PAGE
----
[13th in a series about a recent trip to Japan]
The plan for our second day at Taeno-Yu was to hike around some of the impressively steep mountains in the area. The trick was finding the trails, which I’d read about, but did not know how to locate.
But first, breakfast. At 8 a.m., we went downstairs to the breakfast lounge, which was furnished in late 19th century antiques. Again – a feast. We started with forest mushrooms, something like potato salad with flecks of pickles, red bean paste in seaweed, and a stew made with sausage and vegetables heated at our table on a burner. Next came miso soup with egg, poached eggs, and on an individual hibachi grill, we were invited to warm smoked cooked fish (probably sea bass or black cod). A slice of honeydew perched in a footed glass dish. During the meal, our hot tea was replaced with very hot tea. I’ve never seen such hot hot-food in my life. Lastly we were served coffee in porcelain coffee cups with a crystal-topped demitasse spoon.
Returning to our room for our things, everything had been put back in its place – futons and bedding stored in the closet, low table back in the center of the room with makings for tea.
We had noticed a sign about a national park visitor’s center just down the road and decided to walk there to see if they had trail maps. The center turned out to be “Vacation Village” and all they had was the map of the seven onsens in the area; however, we did figure out that on the map there were thick green lines – indicating forest paths – and dotted lines – indicating trails to the surrounding mountains. The forest paths turned out to be short, bark-covered trails with hot pink trail markers about every 50 feet. The mountain trails ranged from 3-4.7 km, not very long, but up steep terrain. We eventually found a trail head behind the “WC” and camping area associated with Vacation Village.”
For a quarter mile or so, we wondered if we were on the trail as it was at the foot of a clear cut section in the forest, and was paved. At the end of the pavement, however, we found a trail marker in Japanese and English for Mt. Sasimoto. The first mile or so went straight up the clear-cut hillside, in uncomfortably warm sun, but we were rewarded when the trail headed into the birch forest.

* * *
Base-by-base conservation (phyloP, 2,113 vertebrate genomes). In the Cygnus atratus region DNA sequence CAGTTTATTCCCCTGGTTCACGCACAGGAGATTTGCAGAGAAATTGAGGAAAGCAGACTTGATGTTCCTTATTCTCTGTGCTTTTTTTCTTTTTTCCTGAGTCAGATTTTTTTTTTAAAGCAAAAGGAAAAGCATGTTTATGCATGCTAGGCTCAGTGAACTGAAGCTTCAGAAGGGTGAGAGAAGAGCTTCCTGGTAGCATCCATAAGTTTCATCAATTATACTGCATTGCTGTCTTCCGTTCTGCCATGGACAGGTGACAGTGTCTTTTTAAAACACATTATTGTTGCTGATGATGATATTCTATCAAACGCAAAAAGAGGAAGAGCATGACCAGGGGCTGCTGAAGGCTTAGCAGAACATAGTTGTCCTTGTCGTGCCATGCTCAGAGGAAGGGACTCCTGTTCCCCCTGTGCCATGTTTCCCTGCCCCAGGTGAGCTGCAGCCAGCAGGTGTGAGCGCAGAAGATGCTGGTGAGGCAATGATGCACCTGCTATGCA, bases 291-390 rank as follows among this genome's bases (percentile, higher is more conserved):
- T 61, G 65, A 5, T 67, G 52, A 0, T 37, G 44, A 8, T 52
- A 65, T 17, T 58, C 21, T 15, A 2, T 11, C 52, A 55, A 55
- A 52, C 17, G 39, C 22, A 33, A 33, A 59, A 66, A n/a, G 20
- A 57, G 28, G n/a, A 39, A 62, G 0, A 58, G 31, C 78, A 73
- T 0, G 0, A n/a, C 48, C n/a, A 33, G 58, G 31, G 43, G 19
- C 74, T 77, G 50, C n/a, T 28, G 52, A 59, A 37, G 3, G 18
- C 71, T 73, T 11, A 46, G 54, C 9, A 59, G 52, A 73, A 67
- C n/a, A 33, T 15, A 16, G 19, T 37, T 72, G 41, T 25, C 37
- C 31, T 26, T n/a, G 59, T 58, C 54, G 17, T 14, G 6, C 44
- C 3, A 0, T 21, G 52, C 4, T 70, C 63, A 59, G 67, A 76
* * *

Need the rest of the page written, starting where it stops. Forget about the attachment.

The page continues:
According to Thom, hiking is a solitary sport in Japan. Periodically, when people are sick of the city, they head out alone for a little hiking. The mountain that Thom hiked near Tokyo, Mt. Takao, is a popular destination. The second mile of the Mt. Sasimoto trail was clearly used; it was wide and well marked, free of vegetation. The highlight of the trail is a saddle between two brooks that flow rapidly down different ridges. On each side, the creeks splash loudly over boulders, creating short waterfalls. Ferns climb the hillsides and the entire scene was speckled light and dark as sun broke through the trees in patches.
It was pretty clear that the rest of the trail, through the woods and up to the ridge top, weren’t well used. The trail grew thinner and thinner, and more overgrown. Finally we were down to about six inches of path, and below the undergrowth on the right, we could see that water had cut away the dirt creating a steeply-sided ditch. We really had to watch our step. Leaving the trees at the ridge top, we were wading through shoulder high bushes and bamboo, and a machete would have been a sensible accessory. Large bees discovered us and started circling. We hurriedly headed back down, into the shade where the bees didn’t venture.
By the time we came down the trail, we missed lunch at the Vacation Village restaurant (which ends at 1:30 p.m.), and settled for soft ice cream.
Next: How to take an onsen bath in Japan